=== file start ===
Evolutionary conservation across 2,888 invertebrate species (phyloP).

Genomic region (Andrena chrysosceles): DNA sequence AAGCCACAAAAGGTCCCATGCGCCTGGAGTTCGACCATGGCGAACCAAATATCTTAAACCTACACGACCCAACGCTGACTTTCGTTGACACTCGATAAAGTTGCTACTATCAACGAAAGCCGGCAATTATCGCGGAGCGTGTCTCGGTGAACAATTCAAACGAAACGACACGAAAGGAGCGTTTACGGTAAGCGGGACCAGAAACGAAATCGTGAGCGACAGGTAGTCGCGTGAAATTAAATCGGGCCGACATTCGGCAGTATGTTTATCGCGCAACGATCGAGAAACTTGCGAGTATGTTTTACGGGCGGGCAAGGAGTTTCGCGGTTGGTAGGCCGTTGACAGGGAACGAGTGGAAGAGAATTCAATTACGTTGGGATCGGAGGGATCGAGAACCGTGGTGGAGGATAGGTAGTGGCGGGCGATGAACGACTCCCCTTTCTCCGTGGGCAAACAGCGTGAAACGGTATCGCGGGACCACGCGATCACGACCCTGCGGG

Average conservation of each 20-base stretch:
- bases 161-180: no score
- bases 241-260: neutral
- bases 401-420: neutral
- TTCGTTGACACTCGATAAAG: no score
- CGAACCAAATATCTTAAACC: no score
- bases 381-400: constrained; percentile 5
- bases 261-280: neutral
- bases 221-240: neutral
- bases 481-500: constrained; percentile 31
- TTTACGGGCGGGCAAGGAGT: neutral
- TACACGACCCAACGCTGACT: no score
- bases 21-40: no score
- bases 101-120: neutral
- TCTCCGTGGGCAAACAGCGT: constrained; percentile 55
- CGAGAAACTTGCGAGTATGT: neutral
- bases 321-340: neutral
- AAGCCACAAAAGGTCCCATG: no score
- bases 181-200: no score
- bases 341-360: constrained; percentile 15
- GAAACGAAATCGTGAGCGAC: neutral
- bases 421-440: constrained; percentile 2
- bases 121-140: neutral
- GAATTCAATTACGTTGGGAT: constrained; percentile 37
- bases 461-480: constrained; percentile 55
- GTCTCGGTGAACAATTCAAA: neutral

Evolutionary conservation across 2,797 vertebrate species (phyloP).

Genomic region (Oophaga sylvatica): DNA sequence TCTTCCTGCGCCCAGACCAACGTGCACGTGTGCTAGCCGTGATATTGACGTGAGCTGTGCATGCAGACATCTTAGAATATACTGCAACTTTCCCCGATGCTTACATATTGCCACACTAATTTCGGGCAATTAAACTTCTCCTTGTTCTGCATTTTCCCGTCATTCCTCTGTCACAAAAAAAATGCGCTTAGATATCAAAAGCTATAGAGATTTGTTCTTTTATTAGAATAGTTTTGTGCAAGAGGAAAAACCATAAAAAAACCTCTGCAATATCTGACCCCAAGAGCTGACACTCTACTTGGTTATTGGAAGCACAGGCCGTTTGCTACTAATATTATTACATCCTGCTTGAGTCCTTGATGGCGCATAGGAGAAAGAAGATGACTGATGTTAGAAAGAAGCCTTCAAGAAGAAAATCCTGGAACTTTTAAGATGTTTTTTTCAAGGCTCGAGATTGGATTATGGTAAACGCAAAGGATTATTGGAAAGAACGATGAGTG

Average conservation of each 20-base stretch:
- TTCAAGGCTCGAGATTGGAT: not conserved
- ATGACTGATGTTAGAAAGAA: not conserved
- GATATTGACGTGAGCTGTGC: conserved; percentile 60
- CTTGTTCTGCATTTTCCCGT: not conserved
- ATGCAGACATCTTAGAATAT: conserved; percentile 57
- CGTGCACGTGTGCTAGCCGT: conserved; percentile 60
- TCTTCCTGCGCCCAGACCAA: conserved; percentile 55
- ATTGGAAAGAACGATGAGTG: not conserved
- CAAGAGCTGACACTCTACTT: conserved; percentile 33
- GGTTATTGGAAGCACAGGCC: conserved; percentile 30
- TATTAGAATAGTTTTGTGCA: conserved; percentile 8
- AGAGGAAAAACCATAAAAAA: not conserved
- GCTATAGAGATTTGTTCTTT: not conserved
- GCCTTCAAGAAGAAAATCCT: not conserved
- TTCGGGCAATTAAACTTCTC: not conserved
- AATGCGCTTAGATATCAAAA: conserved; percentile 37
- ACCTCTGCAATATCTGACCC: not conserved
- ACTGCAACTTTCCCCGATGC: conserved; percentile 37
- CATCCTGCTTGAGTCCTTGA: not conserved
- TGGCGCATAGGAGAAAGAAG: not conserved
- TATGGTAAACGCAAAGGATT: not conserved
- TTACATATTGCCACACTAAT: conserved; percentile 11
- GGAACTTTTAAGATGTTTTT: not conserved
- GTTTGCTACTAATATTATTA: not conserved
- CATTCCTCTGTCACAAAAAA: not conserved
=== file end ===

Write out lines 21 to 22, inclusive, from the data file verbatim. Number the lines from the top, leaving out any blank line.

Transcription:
- bases 181-200: no score
- bases 341-360: constrained; percentile 15